‘It’s not on a financial or economic basis, they are investing in their hobby from the pile of money they made elsewhere to ensure their club is successful and football as a whole is concerned about this and rightly so because otherwise you end up with the same team winning every year.’ Gold points to the example of Blackburn Rovers — a smaller club than West Ham — who won the Premier League as a direct result of a philanthropist owner investing in his home town club as a reason why not all money in the game is a bad thing.
‘We were all very excited years ago when Jack Walker went to Blackburn after he sold his business for hundreds of millions and had some fun with his football club and bought the best players available and achieved success. ‘We must make sure we allow that to happen again because I’m sure Accrington Stanley would love a Jack Walker to walk into their football club and get into the Championship or even get into the Premier League.
‘We mustn’t supress the possibility of another Jack Walker or indeed another Dave Whelan who took Wigan from the depths of English football into the Premier League and Europe. We don’t want to stifle that.’ However, Gold is clear that something needs to be done to ensure clubs do not risk administration and to ensure the general public are not being priced out of the game.
‘In the Premier League we have, what I like to call, wage restraint which prevents clubs from spending more than they did the previous season and stops an escalation of debt. ‘It is vital we clubs keep generating money because if you want to bring in better players, want to improve your facilities or stadium, you have to be making money.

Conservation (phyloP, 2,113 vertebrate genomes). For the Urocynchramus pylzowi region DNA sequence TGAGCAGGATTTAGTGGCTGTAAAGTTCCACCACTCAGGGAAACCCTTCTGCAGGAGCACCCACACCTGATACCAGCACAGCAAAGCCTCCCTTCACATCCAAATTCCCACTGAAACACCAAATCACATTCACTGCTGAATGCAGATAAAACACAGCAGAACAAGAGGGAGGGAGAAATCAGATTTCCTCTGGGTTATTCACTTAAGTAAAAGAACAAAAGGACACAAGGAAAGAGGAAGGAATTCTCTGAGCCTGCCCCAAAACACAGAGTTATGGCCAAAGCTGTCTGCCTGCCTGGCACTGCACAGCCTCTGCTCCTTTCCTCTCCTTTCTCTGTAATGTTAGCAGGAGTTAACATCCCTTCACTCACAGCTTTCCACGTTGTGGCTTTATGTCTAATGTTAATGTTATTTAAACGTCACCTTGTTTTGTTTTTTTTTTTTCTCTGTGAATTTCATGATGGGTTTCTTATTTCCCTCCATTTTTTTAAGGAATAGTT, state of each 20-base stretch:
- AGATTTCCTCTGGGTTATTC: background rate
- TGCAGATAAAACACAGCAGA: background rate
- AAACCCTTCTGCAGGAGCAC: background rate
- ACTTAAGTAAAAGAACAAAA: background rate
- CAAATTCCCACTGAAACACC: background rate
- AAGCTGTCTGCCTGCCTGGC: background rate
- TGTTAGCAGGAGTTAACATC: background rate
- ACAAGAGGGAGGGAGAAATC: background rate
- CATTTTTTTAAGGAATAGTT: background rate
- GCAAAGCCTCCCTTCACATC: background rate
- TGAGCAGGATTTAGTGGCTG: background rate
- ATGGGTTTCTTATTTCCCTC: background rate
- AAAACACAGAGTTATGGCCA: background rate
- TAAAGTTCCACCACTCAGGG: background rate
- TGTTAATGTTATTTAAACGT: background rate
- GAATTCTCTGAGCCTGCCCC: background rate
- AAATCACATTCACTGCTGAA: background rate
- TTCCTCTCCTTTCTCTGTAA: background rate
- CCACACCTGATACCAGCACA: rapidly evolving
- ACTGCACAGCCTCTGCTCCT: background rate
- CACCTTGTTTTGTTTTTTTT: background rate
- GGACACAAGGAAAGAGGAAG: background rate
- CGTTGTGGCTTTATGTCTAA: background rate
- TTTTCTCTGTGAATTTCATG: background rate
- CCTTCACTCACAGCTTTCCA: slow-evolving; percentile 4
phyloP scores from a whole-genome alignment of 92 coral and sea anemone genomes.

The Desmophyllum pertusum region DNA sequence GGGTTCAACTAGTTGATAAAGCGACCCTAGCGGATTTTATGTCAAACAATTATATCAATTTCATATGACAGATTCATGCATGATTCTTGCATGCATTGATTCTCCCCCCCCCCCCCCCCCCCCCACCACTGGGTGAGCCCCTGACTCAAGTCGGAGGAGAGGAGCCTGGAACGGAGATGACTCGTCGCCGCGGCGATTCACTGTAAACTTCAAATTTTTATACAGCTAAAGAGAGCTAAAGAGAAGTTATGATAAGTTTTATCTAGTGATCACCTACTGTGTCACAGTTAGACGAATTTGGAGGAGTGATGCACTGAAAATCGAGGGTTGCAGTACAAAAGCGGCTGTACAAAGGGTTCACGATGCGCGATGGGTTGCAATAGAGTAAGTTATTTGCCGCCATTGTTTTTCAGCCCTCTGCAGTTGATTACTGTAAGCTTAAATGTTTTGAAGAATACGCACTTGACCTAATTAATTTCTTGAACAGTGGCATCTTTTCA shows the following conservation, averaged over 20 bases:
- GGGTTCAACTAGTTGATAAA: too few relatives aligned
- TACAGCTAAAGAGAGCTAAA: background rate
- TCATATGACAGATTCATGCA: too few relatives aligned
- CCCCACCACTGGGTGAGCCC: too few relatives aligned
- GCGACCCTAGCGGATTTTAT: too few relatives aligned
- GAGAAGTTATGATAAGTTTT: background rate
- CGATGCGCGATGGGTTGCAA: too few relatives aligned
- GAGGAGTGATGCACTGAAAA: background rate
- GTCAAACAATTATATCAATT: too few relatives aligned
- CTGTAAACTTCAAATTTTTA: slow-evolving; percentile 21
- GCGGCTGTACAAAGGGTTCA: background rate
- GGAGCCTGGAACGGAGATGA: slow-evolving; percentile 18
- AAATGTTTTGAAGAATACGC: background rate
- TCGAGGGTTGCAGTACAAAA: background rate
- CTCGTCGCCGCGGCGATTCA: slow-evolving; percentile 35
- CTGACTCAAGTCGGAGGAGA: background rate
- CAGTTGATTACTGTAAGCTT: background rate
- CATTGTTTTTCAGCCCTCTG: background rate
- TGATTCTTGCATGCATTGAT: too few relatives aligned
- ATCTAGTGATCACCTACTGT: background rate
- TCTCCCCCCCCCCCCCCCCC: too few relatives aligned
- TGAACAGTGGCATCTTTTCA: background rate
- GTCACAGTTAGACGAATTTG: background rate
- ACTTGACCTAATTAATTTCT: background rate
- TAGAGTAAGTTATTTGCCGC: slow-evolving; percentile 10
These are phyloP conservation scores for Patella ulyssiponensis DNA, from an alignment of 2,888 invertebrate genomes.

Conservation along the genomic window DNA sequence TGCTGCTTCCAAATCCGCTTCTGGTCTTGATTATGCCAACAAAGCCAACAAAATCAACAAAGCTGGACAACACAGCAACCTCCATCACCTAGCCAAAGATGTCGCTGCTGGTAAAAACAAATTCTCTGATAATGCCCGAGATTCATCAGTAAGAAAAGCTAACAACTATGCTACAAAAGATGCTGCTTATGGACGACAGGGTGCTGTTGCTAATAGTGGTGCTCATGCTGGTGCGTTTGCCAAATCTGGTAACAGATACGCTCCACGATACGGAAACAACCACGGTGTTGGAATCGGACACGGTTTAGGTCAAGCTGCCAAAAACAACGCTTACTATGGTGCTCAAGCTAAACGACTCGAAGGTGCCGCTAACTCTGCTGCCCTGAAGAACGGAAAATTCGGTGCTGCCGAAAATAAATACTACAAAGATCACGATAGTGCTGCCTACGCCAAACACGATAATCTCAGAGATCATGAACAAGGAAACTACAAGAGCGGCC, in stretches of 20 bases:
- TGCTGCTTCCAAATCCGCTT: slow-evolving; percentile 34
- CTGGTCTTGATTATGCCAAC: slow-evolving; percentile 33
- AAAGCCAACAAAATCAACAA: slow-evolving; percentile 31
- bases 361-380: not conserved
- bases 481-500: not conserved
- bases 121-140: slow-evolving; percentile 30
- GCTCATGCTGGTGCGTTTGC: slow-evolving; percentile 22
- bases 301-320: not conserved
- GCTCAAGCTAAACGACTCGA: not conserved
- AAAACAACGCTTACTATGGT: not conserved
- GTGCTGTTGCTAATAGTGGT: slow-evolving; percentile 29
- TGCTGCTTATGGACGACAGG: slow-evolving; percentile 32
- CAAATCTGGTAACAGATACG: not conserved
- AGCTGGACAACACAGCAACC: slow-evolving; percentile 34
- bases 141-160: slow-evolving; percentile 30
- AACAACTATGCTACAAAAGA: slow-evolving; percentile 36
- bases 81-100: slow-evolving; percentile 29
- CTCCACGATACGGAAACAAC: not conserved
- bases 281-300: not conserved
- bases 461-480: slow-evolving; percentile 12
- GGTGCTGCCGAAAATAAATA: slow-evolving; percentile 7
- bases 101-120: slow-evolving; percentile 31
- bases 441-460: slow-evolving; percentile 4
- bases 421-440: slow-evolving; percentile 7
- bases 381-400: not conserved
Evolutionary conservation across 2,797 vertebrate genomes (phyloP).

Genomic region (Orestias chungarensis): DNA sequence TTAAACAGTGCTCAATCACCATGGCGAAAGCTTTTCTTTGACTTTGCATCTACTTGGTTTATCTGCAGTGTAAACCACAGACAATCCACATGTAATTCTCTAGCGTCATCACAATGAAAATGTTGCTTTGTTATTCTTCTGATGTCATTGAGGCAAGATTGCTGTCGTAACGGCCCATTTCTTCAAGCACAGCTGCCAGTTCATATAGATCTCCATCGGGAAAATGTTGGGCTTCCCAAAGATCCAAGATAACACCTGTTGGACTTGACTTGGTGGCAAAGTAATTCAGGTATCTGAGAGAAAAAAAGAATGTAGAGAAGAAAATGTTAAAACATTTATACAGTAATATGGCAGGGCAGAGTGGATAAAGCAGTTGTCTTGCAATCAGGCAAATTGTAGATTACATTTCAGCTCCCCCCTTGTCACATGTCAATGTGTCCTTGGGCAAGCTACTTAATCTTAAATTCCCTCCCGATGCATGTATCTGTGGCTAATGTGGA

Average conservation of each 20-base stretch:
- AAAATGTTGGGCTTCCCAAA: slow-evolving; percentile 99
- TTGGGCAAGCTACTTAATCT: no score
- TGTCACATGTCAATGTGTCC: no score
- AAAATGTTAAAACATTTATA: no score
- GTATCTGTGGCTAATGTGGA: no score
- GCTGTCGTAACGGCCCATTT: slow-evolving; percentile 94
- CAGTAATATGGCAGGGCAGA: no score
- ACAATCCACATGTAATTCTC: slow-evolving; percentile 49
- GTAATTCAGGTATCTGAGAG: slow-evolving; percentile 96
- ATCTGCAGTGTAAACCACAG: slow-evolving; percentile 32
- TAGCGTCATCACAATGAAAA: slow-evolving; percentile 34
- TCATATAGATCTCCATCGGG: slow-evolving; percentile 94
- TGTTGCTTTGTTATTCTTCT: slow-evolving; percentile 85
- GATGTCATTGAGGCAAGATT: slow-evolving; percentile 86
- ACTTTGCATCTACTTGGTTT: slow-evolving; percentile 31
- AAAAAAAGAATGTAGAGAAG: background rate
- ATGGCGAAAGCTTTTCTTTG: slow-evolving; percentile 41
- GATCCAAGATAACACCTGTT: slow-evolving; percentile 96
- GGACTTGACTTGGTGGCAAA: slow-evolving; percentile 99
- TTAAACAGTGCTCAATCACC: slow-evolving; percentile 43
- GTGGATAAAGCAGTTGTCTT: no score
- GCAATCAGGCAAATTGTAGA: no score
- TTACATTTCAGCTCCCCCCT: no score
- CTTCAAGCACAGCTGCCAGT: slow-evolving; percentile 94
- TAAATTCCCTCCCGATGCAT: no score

‘Is it right, I ask you, for somebody to earn £3.5m a year for being a footballer and yet a chap can’t bring both his boys to the match? I don’t think it is. That wasn’t the case when I was a boy and, as a league, we need to start re-balancing this.
‘I remember when it was wrong for a player like Johnny Haynes to be earning £20 a week or being charged a shilling to watch a game. The balance is still wrong now and I hope we can sort this out. ‘The Premier League is rightly saying clubs can’t spend whatever they like and go out and borrow money to pay more than they can afford in salaries to bring in better players because what could happen then? These players don’t perform and you get relegated and go bust.
‘Now what happens? The fans end up outside the stadium shaking buckets hoping people will put money in to save their football club. We’ve seen it with Portsmouth who had fans going around the town with buckets and yet the club were paying salaries running into the millions for players.’